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5 Things You Probably Don't Know About Car Seats

Lisa D. Ellis
Oct. 10, 2014

Experts drive home the importance of educating yourself with car seat facts that will help keep your smallest passengers safe.

According to the experts, when it comes to car seat safety, it's what you don't know that can put children at risk. That's why it's important to increase your car seat IQ, whether you're a parent or a babysitter or nanny.

Traffic accidents are a leading cause of children's injuries and death in the United States, explains Nicole Vesely, Safe Kids Madison Area Coordinator at the American Family Children's Hospital. But using a properly installed, age-appropriate car seat can provide very important protection if an impact should occur.

Proper car seat installation and usage is just one of the many car seat safety issues that parents and caregivers face. Read on for some lesser-known car seat facts and issues, along with tips from the experts on the best practices to keep your little ones safe.

Fact #1: Your Child's Winter Wardrobe Can Make the Car Seat Unsafe
Shannon Roberts, a nursing student, says that this was one of the most surprising things she learned during her maternity rotation. If a child has on a heavy winter jacket or snowsuit in the car seat, the bulky fabric will prevent the car seat straps from sitting tightly against his or her body. In the event of impact, the extra slack will mean that the child isn't completely contained.

To prevent this problem, Vesely suggests buckling a child in wearing a thinner jacket or fleece, or just indoor clothes. "Add a blanket over your child after properly placing him/her in the harness straps," she adds.

Fact #2: All Car Seats Have an Expiration Date
You may never have noticed, but there's a sticker somewhere on the car seat that tells you how long the item is appropriate for use, according to Sorayah Kubba-Stepp, a child passenger safety technician affiliated with an informational website called Car Seats for The Littles. While your car seat won't "go bad" in the same way food and drinks do, the reality is that the plastic wears down over the years and it can get to the point where it's no longer safe. In addition, after some time the replacement parts may not be available, so you may not be able to maintain an older seat.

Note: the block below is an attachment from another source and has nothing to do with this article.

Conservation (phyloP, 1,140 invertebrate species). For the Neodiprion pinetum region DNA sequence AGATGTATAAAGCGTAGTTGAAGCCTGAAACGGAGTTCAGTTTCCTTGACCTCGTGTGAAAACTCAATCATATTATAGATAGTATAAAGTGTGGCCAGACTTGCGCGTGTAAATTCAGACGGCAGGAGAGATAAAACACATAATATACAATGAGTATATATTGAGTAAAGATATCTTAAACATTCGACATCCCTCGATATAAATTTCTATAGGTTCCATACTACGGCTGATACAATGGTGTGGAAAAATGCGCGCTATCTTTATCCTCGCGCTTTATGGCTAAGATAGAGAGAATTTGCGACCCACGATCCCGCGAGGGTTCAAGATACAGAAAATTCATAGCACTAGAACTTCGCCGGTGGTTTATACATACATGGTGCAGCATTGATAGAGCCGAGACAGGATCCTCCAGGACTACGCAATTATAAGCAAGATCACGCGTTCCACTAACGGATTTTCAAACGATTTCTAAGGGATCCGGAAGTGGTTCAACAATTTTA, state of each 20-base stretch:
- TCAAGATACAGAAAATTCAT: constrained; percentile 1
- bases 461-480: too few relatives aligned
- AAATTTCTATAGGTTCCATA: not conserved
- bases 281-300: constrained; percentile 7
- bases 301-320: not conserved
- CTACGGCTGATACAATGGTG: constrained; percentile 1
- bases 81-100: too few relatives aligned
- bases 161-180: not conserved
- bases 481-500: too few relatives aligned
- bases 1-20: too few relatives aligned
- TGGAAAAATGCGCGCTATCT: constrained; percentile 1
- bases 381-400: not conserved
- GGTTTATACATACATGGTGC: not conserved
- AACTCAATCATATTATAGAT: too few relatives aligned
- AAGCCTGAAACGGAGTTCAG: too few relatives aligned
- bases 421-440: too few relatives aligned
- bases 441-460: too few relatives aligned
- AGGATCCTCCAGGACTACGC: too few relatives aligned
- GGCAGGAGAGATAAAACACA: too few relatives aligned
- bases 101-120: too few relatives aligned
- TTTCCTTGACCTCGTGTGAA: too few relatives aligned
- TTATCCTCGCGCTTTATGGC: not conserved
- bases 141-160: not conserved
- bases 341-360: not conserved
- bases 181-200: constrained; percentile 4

If the seat you're using is close to the end of its "shelf life," explore the array of newer choices on the market. Improvements in technology and testing practices mean that the latest crop of car seats may be easier to use and also safer than your older model. If there's no date on your seat, Vesely says that the rule of thumb is to stop using it six years after the manufacturing date.

Fact #3: Your Child May Be Smarter Than the Car Seat
You know how you struggle to open or close the car seat buckle? Ironically, many young children seem to be able to manage it with ease, which means that they can release themselves while the car is in motion. Michele Brunelle, a mother of three, says she faces this challenge with her two-year-old son on a regular basis. "Ben has been able to undo his top straps for awhile! I turn around and he is basically unbelted." This makes it hard her to keep him safe and secure while she's focusing on the road.